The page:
Urban Planning Approach and Production of Counter Architecture: A Case Study of New Market, Khulna

Abstract

Informal spatial practices in cities of the Global South are often regarded as activities taking place outside the realm of regulatory oversight. The prevailing urban governance and planning paradigms, which are largely derived from developed countries, struggle to adapt to the dynamic nature of these practices and the inherent conflicts they entail. Furthermore, the influence of disorderly political systems further complicates matters at the local level. In response to planned development, informal spatial practices persist as a critical yet overlooked/integral aspect of ever-evolving urban realities. This paper provides new insights into the current dynamics surrounding the creation of informal urban spaces in Global South cities and their interaction with the formal planning framework. Our study focused on the city of Khulna in Bangladesh, a compelling case study with a history of failed industrial planning dating back to the 1960s, when it was designed by a group of British consultants. Following its initial failure and the city’s subsequent decline in population, Khulna has witnessed an unforeseen surge in ‘counter spatial’ development driven by the imperative to meet socio-economic and cultural needs. This paper underscores the significance of such type of informal spatial production and introduces/highlights the concept of ‘counter architecture’ as a pivotal element of society that demands recognition and inclusion in the broader urban development framework. It suggests that the ‘counter architecture’ lens provides a foundation for challenging the rigidity of master planning and understanding the interconnectedness between formal and informal urban spaces. This perspective emphasizes the need to consider the lived experiences and tactical attributes of spatial formation, ultimately highlighting the resistance of ‘inhabitants’ and ‘users’ against the static codes of modern master planning in cities of Global South like Khulna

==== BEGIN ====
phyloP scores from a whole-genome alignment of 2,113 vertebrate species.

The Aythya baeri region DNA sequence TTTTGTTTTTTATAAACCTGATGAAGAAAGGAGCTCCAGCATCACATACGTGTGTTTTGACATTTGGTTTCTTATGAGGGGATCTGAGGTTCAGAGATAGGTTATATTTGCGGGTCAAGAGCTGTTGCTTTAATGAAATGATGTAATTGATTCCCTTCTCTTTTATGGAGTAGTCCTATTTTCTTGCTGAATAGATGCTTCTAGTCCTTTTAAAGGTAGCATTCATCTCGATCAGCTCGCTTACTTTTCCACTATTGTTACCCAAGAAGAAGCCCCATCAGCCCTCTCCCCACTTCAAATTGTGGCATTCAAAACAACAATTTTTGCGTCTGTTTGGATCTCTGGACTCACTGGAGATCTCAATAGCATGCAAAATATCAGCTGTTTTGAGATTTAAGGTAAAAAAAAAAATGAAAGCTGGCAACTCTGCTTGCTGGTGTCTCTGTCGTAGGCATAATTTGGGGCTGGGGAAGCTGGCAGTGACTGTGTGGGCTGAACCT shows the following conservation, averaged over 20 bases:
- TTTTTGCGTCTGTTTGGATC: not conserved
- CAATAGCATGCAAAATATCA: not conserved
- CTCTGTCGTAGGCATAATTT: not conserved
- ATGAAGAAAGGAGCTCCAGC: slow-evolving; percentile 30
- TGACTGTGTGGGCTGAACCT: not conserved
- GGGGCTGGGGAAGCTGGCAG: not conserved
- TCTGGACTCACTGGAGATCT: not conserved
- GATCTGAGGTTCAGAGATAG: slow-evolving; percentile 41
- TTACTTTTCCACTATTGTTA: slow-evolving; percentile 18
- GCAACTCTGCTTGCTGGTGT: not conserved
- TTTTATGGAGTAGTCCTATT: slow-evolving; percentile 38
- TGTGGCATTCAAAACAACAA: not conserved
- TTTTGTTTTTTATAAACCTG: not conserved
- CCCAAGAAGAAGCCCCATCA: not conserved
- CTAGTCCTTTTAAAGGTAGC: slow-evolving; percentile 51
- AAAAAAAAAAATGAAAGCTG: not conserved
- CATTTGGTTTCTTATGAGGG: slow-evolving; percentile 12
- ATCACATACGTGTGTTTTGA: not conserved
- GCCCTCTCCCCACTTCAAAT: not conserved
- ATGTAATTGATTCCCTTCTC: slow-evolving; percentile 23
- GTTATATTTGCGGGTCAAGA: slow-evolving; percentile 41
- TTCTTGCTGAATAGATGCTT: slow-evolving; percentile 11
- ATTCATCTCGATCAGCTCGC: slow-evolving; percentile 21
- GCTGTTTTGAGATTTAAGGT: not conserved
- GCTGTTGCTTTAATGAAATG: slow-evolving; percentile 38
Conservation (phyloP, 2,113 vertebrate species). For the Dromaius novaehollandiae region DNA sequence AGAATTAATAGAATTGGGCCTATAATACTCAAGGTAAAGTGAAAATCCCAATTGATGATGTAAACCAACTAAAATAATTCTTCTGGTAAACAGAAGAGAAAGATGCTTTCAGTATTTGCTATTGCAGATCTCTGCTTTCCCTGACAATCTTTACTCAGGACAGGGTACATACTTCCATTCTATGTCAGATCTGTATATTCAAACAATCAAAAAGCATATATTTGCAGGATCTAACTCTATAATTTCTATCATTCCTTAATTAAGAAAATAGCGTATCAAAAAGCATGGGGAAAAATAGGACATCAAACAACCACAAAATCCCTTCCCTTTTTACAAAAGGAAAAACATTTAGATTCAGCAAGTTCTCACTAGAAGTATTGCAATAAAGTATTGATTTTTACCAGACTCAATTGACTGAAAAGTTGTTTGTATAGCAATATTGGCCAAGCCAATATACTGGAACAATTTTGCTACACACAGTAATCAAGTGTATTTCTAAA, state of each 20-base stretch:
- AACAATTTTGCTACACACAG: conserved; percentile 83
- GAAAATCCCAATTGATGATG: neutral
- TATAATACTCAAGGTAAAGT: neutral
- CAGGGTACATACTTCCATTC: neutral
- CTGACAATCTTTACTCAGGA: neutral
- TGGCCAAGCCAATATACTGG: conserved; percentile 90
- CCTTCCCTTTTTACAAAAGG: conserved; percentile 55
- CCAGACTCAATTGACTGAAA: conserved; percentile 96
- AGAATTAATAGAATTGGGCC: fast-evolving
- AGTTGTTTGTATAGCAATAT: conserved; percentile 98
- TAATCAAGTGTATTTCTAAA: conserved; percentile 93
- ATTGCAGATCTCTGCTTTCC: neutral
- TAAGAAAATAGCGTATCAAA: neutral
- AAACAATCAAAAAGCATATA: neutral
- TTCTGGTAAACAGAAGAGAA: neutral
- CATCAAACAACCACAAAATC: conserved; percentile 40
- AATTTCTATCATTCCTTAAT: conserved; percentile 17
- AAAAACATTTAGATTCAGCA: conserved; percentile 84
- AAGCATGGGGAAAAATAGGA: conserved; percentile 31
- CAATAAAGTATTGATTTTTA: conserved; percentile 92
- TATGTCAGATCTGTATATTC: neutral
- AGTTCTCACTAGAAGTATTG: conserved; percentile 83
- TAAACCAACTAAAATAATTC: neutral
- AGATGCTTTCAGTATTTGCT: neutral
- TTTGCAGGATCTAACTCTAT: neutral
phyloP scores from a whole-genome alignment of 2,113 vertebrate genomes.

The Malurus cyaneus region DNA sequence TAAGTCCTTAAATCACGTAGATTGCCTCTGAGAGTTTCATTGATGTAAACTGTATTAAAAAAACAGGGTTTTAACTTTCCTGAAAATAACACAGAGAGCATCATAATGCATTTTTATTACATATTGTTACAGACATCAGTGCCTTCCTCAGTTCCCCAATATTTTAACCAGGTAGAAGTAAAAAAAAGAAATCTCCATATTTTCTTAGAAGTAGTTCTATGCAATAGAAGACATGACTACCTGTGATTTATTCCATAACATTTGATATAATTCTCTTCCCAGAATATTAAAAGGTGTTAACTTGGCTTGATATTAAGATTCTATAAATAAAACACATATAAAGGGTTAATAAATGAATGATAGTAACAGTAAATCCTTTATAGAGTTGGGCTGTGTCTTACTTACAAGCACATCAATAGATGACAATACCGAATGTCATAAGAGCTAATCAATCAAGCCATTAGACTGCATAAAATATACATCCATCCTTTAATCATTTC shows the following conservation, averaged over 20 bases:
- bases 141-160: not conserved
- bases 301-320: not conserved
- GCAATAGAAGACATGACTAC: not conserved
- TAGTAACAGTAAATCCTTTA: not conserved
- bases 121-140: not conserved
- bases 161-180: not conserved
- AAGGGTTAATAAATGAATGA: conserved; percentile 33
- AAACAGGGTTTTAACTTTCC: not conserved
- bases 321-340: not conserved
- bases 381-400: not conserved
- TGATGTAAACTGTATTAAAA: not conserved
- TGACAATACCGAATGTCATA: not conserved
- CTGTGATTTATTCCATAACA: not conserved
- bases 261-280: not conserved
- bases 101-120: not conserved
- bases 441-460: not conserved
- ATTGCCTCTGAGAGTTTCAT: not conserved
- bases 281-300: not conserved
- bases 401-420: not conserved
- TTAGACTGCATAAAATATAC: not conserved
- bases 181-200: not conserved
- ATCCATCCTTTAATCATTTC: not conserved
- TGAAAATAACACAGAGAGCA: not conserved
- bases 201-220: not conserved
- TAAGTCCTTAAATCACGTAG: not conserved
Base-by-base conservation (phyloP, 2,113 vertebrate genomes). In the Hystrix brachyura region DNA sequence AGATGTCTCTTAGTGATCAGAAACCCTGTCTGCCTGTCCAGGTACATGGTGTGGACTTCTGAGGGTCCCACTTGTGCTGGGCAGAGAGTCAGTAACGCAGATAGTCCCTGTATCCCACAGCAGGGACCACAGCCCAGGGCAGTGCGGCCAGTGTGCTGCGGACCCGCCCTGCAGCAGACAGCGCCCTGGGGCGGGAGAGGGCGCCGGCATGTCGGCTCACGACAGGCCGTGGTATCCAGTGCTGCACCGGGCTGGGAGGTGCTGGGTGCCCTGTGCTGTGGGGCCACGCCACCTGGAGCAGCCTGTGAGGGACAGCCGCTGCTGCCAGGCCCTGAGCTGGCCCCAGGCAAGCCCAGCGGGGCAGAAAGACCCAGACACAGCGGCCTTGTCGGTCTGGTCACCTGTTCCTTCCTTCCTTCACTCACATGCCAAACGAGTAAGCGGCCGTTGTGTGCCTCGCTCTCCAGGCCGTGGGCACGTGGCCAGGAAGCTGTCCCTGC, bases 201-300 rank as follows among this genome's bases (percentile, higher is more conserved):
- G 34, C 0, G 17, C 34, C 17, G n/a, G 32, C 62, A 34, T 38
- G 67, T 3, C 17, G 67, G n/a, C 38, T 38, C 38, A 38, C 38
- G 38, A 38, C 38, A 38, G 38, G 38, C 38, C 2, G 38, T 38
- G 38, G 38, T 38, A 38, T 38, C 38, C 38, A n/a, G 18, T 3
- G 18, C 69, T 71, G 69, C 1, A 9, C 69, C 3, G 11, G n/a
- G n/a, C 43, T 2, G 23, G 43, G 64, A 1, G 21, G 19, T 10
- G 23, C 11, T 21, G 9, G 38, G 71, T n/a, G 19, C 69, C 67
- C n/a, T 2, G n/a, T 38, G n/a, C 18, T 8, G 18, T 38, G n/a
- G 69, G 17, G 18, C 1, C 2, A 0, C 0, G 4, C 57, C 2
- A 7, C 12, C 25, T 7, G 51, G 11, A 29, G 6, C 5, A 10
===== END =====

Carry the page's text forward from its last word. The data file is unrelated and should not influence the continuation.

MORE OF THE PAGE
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This paper was published in Journal of Regional and City Planning.

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